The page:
by Dan Schneider
Anyone walking through the main entryway of our occupation has to cross Dewey Square’s wide concrete tiles, skate around a few small discussion groups, pass the Logistics tent and walk right in front of a landmark of sorts. Standing against one of the poles used to support the main â€˜Occupy Boston’ banner is a brown, 9 foot tall plastic replica of Mohandas Gandhi.
Gandhi believed in the fundamental right of people to determine their own destiny and advocated non-violent protest on a mass scale. His ideological relationship to our movement is clear. What isn’t clear is how the statue came to reside in our encampment.
The statue’s journey began at a peace center known as the Peace Abbey in Sherborn, MA. Though staffed by Quakers and adhering to many aspects of Quaker philosophy, those who run the center respect all faiths (or lack thereof) and are dedicated to nonviolence and social justice. Given its location and underlying philosophy, you wouldn’t expect either the Abbey to be a hotbed of political activity or the decisive steps its members took on October 28th, 2010.
It was a surprise to the employees of Goldman Sachs’ Boston office when a group of smiling Abbey members, several special needs children from the Life Experience School and a 9 foot likeness of an Indian civil rights leader appeared that day. The delegation had come to offer the statue as a gift, to be placed in the lobby as a reminder of greed’s corrosive impact on our world. When the statue was quickly rejected, the offering was turned into a symbol of protest as the group pushed it into the revolving doors and chained off the front of the main doors to the building.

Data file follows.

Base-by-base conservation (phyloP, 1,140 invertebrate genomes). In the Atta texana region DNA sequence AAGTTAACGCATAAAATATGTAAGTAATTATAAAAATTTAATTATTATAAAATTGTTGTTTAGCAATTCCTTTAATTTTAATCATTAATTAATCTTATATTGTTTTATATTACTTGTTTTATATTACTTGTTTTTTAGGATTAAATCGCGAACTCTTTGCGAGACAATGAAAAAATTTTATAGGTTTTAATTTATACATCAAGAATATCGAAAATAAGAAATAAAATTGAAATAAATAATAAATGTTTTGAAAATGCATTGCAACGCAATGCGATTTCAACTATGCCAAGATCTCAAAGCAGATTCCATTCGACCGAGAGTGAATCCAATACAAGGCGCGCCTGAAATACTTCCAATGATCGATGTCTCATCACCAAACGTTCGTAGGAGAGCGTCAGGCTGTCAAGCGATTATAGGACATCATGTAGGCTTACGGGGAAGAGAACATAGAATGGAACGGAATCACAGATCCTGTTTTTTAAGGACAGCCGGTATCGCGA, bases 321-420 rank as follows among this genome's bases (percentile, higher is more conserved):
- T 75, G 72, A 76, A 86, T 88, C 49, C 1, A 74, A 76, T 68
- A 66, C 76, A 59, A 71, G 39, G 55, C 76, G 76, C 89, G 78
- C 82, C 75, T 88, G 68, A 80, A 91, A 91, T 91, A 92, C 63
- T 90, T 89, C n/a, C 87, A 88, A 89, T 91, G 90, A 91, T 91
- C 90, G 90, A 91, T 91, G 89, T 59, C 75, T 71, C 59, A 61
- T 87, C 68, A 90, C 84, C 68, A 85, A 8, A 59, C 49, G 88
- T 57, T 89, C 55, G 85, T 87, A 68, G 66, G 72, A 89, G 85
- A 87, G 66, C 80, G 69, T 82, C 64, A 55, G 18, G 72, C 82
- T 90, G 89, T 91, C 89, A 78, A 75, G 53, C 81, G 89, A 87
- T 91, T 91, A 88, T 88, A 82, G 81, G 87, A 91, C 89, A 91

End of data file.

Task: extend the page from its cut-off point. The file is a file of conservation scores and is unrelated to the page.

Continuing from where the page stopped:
By the day’s end, the demonstrators had returned to Sherborn and the replica statue Gandhi statue was stored for its next journey. It remained there until early October of this year, when Lewis Randa â€“ the Abbey’s founder and director â€“ heard that the mass occupation of Wall St. had spread to the Hub. With the involvement of Brandeis University intern, Esther Brandon, who drafted the email, he reached out to our then-loosely assembled group of protestors to have the statue brought to Dewey Square. After sending several emails with no reply, a member of the early Communications team’s interest was piqued by the subject line â€˜The Abbey Wants to Protest With Gandhi’. A few days later, Lewis and two of his special needs students from the Life Experience School personally delivered the statue to Dewey Square, facing a group of occupiers with eyes wide like children on Christmas morning.
Since then, the statue has become an important landmark at Occupy Boston and serves as the meeting place for the SPP (Strategies, Proposals and Principles) working group. Everyone who walks into our camp, whether enraged protestor or curious tourist, has to stop and look up at the smiling, bespectacled face. And, perhaps, they also look down at the small sign displaying the simple phrase: “The world holds enough for everyone’s NEED, but not enough for everyone’s GREED”.